One of the things that inspired me to write a blog about science is that I believe science does not have to be “dumbed down” for everyone to think that it is interesting. Researchers shouldn’t be afraid to use clear and understandable language to explain what is interesting about their results. Sometimes scientists (and science journalists) simplify the results so much that they stretch the actual truth of the report.
For example, I’m sure most of you have heard at least in passing of the results from a NASA funded study that found bacteria that can use Arsenic (As). A sampling of titles in the media include:
- NASA Unveils Arsenic Life Form – Wired.com
- NASA Discovers Life Form Built with Arsenic – ZDNet.com
- New Life Form Discovered in California Desert – Belfast Telegraph
- Otherworldly Microbe Draws Life from Arsenic – Montreal Gazette
These titles are somewhat mis-leading. Combined with the hype surrounding this discovery, some might be led to believe that bacteria based entirely on Arsenic had been discovered, in the same way that humans are Carbon based life forms. This type of discovery would imply a completely different biological evolution for these microbes with entirely different biological pathways and mechanisms that may have evolved separately from ours over millions of years. This however is not the case.
What actually was discovered were bacteria in a lake in California that already had elevated levels of Arsenic. This is interesting in it’s own right because Arsenic is highly toxic. The reason being that Arsenic and Phosphorous have very similar chemistries. For instance take a look at where they appear in the periodic table:
Because they are located in the same column, they will have similar reactivity and can be substituted in certain reactions. Phosphorus is used in the body to make up the backbone of DNA, RNA, and in protiens. Arsenic is similar enough to phosphorous to be incorporated into these molecules, but is not quite similar enough such that it is extremely toxic when ingested.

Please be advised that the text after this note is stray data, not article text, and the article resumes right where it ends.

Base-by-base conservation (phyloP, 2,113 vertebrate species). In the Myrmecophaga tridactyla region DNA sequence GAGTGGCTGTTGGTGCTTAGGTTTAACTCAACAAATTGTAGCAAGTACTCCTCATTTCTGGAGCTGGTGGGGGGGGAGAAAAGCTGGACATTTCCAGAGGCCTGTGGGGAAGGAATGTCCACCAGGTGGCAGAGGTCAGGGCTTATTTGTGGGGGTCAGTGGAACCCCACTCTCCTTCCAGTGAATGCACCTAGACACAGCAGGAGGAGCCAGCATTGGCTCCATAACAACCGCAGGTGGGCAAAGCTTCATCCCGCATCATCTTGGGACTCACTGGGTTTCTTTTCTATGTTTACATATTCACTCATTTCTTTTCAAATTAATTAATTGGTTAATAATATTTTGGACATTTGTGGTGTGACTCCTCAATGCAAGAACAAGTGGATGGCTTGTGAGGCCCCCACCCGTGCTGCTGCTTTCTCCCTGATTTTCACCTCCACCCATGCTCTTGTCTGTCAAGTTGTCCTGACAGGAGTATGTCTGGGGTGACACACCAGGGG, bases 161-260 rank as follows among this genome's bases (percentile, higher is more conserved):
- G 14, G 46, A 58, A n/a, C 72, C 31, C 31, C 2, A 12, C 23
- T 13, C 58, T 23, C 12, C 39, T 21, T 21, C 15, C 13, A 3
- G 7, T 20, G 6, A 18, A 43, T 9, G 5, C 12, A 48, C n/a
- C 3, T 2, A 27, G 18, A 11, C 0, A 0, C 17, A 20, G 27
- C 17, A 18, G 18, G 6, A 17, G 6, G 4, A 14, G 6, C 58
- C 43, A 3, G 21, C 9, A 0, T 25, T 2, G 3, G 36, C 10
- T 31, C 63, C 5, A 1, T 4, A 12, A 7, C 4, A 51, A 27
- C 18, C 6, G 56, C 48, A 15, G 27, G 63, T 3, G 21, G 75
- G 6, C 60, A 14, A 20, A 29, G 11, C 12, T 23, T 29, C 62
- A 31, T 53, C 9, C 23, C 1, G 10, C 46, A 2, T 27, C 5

So is this actually an “Arsenic Based Life Form”? Not exactly. Above we’ve determined that arsenic is chemically similar to phosphorous and is typically extremely toxic. How are these new bacteria special? Well, in the wild their only special ability is that they have somehow adapted to survive in an environment with high amounts of Arsenic, where other microbes would typically die. However, when in the wild, they do not have new forms of DNA or proteins or different types of biochemistry. They use phosphorous just like the rest of the life on this planet.
What the scientists were able to do in the laboratory however was slowly remove phosphorous from the environment and replace it with arsenic. These bacteria, under coercion by the environment, started to incorporate arsenic into their biological structures (like DNA and proteins), but this did not result in the death of the cells. Researchers do not yet know exactly where the arsenic atoms are going and how they get there and how they affect biological processes, but these will certainly be very interesting topics to explore in the future. While this study is quite fascinating, it doesn’t quite match the hype in some of the news reported.
Doing it Right
One of the best explanations I found was in the New York Times with the title “Microbe Finds Arsenic Tasty; Redefines Life.” Without trying to hype up the research by making it sound like extreme radical new forms of life were discovered, it makes the title intriguing and retains scientific accuracy. It also has a great graphic explaining in more detail the results from the Science paper:
This is what science journalism should be – interesting without the hype, and yet still scientifically accurate.
In a Nutshell
Scientists found bacteria that could be coerced into using the typically toxic arsenic instead of phosphorous in their molecular makeup. While not actually a “new life form” as hyped in the media, the results are interesting and can be explained without stretching the truth to make it more interesting.
Wolfe-Simon, F., Blum, J., Kulp, T., Gordon, G., Hoeft, S., Pett-Ridge, J., Stolz, J., Webb, S., Weber, P., Davies, P., Anbar, A., & Oremland, R. (2010). A Bacterium That Can Grow by Using Arsenic Instead of Phosphorus Science DOI: 10.1126/science.1197258